Forever thankful for mean parents
Published 10:09 am Thursday, March 30, 2023
By Les Ferguson, Jr.
My parents were mean.
I know I’m not the only person who has ever experienced that reality. I’m in safe territory in saying my parents were mean.
Not so much my mom, though. Her expectations were reasonable. We loaded and unloaded the dishwasher, vacuumed, and dusted. We folded clothes, set the table, and cleaned up after meals. Those were simple little household chores that helped maintain the functionality of the home.
It was Mom’s version of Home Economics for us siblings.
I’m glad my mom taught those things. My wife is glad she did, too.
But dad? He was mean. Hateful even. I don’t want to overtly shock your senses — nor is it my intent to manipulate your sympathies toward our difficult upbringing at the harsh hands of my father.
Dad has heard these complaints before. Even more shocking, he agrees with my assessment and feels not an ounce of shame or regret. In fact, he would tell you he wishes he had been meaner still!
At this point, maybe a little sympathy would be in order. My childhood was hard and particularly so after we moved to Mississippi.
How mean was my dad? He didn’t believe in allowances, and I had my first jobs at 13. Notice I said jobs. I had a paper route, worked the shoeshine booth at a barbershop, and stocked groceries and pumped gas at a little country convenience store.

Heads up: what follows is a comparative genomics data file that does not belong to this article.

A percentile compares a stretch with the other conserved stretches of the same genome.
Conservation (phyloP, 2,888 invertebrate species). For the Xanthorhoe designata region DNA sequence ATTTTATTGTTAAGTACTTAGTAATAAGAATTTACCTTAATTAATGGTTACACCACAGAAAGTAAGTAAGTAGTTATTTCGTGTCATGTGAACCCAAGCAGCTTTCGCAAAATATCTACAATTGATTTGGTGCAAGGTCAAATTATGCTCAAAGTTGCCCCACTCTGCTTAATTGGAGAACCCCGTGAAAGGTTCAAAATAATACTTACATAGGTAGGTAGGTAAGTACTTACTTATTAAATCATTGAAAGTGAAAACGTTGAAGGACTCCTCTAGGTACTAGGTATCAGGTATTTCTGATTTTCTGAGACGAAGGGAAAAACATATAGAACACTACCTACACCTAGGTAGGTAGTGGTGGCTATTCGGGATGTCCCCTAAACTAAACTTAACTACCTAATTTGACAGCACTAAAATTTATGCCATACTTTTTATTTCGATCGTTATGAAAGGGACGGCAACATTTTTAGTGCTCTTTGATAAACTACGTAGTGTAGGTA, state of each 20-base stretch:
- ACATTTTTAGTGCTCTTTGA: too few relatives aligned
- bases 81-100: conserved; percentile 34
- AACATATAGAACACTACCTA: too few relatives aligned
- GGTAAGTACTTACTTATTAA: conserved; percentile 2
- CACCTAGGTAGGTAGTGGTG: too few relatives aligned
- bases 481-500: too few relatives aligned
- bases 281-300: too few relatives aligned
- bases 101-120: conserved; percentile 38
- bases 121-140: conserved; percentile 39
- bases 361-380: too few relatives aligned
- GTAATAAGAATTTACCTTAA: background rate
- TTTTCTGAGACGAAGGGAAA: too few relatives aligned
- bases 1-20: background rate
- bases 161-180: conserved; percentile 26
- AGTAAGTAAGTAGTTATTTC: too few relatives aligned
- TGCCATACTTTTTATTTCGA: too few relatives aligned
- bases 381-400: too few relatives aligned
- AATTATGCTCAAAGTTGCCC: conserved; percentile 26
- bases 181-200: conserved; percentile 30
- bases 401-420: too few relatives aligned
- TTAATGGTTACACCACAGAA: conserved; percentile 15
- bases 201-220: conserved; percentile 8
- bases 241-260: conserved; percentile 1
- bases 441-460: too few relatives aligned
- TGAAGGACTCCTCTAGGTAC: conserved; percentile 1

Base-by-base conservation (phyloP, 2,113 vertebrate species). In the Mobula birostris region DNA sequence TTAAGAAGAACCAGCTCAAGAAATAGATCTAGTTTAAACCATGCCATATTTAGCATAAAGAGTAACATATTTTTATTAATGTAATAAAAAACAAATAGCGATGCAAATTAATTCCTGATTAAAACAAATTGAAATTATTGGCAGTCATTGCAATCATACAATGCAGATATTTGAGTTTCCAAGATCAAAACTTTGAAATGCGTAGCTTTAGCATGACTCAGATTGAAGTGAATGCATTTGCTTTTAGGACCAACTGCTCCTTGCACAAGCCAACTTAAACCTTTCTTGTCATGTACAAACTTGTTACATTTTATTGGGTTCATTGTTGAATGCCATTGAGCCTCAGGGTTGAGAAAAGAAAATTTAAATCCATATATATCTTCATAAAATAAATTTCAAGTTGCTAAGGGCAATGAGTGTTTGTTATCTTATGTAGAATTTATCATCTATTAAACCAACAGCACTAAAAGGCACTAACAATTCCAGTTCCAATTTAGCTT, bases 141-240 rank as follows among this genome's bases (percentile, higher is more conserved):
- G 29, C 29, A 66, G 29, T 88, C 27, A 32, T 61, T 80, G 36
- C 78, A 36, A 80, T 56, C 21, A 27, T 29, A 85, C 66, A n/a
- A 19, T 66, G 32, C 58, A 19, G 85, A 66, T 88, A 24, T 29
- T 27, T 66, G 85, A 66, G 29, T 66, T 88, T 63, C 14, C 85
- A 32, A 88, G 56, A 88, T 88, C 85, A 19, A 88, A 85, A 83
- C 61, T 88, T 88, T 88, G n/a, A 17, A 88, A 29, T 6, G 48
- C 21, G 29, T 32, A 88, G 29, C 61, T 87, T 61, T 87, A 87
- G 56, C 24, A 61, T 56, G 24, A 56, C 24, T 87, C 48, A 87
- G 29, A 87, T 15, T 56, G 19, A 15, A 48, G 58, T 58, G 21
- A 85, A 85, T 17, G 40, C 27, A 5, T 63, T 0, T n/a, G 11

Maybe you don’t think that was mean. I concede that a little — it did teach me some things I carry to this day. But at home? That was when dad became a hard taskmaster.
He literally expected us to sweat outside in the harsh summer sun. We had to cut grass, till the garden, plant potatoes, pick okra (that stuff itches and should have been considered child abuse), and beans and everything else we were forced to grow and eat.
We cleaned the carport, learned how to change the oil, cut firewood (always at the bottom of a hill) and haul it to the house. By the way, when we had the house built, we were forced to use a pick and shovel to dig the water line.
Can you believe how hard our lives were?
At this point, I expect you are reading this knowing I am being more than a bit facetious. I’m glad that my parents passed on their values and strengths.
Mom and Dad are in their 80’s now and I am thankful to still have them.
But I am reminded everyday just a little more how important it is to obey the fifth commandment: “Honor your father and your mother so that you may have a long life in the land that the LORD your God is giving you.” (Exodus 20:12 CSB17)
Smile and have a blessed week!
Write to Les Ferguson at lfergusonjr@gmail,.com